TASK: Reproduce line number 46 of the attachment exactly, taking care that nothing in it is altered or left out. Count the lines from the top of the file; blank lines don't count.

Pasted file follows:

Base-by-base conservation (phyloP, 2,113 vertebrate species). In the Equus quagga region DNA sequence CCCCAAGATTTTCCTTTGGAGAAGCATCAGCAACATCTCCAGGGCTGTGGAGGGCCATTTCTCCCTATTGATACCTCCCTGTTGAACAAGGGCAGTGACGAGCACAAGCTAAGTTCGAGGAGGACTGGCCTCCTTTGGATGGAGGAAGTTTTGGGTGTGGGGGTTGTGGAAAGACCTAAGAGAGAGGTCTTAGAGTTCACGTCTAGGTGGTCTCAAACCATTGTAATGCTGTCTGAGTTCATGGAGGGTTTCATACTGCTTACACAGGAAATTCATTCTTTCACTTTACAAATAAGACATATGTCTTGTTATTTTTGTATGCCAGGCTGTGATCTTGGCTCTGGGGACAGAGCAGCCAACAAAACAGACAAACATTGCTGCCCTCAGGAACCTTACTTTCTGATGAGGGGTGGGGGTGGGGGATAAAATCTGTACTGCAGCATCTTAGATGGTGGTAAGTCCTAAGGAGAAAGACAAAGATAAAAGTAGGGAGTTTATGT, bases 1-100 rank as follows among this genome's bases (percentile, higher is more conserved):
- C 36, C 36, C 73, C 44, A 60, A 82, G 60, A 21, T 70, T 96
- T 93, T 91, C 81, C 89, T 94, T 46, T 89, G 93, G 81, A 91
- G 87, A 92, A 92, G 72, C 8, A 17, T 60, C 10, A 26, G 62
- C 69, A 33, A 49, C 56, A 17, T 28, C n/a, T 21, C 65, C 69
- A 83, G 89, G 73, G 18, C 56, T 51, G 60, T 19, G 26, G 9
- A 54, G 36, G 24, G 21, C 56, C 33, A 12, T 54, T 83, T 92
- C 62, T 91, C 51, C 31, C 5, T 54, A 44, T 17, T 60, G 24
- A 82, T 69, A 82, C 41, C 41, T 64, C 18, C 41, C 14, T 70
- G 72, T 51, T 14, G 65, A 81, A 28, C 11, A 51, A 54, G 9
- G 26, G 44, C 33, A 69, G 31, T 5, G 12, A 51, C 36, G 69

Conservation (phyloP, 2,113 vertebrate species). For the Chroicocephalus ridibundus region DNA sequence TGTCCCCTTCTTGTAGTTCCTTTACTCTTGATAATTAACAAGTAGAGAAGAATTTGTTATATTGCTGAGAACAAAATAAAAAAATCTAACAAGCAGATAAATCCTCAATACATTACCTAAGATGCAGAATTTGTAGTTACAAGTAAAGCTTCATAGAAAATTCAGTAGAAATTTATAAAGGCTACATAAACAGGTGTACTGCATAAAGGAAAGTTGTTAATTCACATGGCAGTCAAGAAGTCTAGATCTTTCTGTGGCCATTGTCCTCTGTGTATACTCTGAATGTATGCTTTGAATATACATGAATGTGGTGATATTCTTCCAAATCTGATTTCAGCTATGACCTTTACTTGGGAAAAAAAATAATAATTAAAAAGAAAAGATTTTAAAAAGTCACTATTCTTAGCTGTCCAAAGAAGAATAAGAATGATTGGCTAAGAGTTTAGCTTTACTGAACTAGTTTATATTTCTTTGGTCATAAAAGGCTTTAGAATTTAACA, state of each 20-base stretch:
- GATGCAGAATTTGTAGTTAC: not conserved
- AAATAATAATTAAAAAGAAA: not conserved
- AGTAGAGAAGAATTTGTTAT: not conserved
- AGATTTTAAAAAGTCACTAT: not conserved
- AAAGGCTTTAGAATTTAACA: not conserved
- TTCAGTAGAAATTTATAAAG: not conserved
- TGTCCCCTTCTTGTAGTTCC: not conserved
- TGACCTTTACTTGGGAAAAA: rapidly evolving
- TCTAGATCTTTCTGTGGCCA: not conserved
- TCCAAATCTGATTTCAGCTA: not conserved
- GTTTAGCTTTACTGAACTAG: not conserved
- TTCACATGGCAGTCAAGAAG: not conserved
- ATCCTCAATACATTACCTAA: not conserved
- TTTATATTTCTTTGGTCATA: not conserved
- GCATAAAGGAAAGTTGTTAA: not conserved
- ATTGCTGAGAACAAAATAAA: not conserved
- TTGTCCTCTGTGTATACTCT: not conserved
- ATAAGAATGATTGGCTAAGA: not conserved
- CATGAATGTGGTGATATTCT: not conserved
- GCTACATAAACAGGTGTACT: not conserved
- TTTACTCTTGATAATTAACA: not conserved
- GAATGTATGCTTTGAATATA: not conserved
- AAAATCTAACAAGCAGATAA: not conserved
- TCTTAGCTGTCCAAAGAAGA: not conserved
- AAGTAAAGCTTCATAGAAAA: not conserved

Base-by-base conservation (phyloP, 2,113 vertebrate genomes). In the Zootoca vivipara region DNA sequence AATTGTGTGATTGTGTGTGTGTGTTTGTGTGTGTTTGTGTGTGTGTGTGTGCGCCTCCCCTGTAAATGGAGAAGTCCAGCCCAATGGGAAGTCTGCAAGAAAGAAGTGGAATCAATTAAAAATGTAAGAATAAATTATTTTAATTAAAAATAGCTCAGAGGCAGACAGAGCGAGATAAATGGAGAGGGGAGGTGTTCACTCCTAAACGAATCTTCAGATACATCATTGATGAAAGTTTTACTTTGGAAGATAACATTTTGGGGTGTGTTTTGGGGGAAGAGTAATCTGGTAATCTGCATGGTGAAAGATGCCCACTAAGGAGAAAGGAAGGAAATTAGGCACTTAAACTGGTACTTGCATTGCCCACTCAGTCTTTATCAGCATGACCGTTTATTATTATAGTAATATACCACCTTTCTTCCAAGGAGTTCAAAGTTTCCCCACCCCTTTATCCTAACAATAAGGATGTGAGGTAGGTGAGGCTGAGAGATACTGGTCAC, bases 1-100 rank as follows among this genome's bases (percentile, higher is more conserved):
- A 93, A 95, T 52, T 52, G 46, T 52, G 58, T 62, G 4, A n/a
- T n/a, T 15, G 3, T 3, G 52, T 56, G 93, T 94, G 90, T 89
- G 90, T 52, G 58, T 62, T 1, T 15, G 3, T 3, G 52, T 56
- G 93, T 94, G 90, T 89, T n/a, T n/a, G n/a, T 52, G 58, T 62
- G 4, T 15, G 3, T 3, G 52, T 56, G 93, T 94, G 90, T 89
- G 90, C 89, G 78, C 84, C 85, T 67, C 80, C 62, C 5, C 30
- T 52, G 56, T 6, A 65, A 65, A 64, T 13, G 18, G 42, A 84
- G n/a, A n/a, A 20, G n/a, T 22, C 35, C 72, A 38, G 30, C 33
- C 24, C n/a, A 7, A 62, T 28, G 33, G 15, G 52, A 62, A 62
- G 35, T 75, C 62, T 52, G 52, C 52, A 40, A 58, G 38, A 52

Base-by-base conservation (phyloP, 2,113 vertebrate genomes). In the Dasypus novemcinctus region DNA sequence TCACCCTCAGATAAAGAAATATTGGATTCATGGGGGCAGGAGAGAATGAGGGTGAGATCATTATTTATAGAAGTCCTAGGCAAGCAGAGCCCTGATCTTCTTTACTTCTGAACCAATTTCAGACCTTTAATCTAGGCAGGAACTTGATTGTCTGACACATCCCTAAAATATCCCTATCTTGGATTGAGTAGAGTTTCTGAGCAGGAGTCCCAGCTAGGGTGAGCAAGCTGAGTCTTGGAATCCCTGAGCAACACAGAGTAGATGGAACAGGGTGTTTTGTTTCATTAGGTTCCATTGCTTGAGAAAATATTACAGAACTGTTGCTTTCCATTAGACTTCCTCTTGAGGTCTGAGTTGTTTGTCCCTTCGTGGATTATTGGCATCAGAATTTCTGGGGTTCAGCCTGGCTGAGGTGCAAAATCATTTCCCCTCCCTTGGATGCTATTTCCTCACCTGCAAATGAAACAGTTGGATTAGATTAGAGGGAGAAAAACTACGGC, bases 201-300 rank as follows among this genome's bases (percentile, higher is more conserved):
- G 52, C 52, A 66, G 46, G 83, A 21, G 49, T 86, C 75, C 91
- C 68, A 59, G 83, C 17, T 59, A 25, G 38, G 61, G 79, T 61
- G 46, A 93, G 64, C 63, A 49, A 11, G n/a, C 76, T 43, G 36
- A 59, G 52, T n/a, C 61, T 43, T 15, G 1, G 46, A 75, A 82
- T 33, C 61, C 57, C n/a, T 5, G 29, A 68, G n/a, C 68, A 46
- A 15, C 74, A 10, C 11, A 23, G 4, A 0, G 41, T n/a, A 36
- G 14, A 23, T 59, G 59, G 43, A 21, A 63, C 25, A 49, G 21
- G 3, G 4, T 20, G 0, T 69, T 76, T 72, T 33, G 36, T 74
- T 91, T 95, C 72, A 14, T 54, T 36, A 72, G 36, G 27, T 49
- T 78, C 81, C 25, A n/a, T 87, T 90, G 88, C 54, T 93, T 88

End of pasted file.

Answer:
- G n/a, A n/a, A 20, G n/a, T 22, C 35, C 72, A 38, G 30, C 33